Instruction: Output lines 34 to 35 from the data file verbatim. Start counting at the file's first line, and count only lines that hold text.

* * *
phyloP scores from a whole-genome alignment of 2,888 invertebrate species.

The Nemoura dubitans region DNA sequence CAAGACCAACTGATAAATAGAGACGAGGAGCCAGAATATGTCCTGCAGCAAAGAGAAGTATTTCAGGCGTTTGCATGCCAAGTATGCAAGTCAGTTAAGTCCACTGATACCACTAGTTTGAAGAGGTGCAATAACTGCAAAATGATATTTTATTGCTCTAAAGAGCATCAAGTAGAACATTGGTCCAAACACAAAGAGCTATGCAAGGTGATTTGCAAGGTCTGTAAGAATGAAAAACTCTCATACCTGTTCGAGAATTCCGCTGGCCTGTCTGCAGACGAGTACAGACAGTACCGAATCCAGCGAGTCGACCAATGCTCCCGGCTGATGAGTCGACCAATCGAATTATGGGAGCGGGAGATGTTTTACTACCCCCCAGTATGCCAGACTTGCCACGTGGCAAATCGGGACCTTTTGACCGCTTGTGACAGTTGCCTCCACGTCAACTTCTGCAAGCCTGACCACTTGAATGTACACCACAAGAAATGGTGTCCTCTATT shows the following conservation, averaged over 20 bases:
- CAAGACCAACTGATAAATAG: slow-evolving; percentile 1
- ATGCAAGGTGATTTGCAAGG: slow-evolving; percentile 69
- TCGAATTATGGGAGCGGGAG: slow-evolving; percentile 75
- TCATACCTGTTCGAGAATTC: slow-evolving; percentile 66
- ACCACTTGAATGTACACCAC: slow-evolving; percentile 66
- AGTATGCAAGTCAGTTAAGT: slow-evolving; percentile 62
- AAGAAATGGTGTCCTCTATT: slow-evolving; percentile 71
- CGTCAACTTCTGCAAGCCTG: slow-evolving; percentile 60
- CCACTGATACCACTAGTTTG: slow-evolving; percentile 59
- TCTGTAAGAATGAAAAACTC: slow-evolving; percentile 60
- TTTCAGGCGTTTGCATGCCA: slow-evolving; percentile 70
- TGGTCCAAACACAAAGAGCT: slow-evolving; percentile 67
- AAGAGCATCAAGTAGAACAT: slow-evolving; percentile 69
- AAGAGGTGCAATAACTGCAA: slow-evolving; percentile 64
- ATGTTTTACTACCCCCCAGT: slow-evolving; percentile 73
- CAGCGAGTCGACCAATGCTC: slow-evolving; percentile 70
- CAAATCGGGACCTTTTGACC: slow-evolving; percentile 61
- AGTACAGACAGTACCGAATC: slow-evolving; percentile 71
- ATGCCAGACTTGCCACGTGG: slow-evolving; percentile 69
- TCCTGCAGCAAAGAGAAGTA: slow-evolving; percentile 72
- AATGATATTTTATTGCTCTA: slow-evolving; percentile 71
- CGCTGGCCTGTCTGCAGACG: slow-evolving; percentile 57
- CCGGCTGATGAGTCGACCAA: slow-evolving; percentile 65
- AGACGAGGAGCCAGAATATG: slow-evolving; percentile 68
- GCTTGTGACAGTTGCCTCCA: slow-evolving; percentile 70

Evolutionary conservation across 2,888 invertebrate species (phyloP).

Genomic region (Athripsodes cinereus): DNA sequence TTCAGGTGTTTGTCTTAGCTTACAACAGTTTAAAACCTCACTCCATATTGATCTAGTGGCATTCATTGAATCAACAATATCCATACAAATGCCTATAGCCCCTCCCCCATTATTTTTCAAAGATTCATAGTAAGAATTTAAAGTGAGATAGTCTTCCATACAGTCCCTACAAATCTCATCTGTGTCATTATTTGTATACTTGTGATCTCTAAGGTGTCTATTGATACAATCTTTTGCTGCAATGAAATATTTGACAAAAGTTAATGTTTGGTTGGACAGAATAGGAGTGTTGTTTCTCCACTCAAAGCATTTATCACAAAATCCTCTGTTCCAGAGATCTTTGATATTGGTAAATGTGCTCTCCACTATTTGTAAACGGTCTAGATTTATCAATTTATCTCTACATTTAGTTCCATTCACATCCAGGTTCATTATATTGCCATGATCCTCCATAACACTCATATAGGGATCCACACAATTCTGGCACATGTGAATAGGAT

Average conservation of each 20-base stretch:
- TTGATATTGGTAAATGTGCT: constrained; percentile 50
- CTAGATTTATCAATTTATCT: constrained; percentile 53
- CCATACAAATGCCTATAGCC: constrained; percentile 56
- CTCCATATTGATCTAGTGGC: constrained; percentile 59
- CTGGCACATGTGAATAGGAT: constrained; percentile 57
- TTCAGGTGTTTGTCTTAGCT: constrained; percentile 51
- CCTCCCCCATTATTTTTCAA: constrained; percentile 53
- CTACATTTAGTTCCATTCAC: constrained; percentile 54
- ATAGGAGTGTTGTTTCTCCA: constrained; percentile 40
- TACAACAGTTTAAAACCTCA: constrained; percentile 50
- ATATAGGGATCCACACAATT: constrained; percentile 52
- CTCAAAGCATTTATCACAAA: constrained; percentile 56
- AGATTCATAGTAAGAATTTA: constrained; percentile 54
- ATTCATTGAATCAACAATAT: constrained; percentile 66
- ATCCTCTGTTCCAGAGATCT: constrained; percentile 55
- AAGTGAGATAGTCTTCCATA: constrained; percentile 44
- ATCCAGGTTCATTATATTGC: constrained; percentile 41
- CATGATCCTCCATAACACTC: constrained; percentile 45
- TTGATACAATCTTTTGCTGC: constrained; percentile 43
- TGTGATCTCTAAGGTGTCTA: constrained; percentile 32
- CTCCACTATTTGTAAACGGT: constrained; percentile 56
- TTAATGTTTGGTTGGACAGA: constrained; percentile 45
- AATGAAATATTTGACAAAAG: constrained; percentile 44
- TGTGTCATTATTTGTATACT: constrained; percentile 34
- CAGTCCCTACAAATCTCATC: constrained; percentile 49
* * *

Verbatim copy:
- CTCCATATTGATCTAGTGGC: constrained; percentile 59
- CTGGCACATGTGAATAGGAT: constrained; percentile 57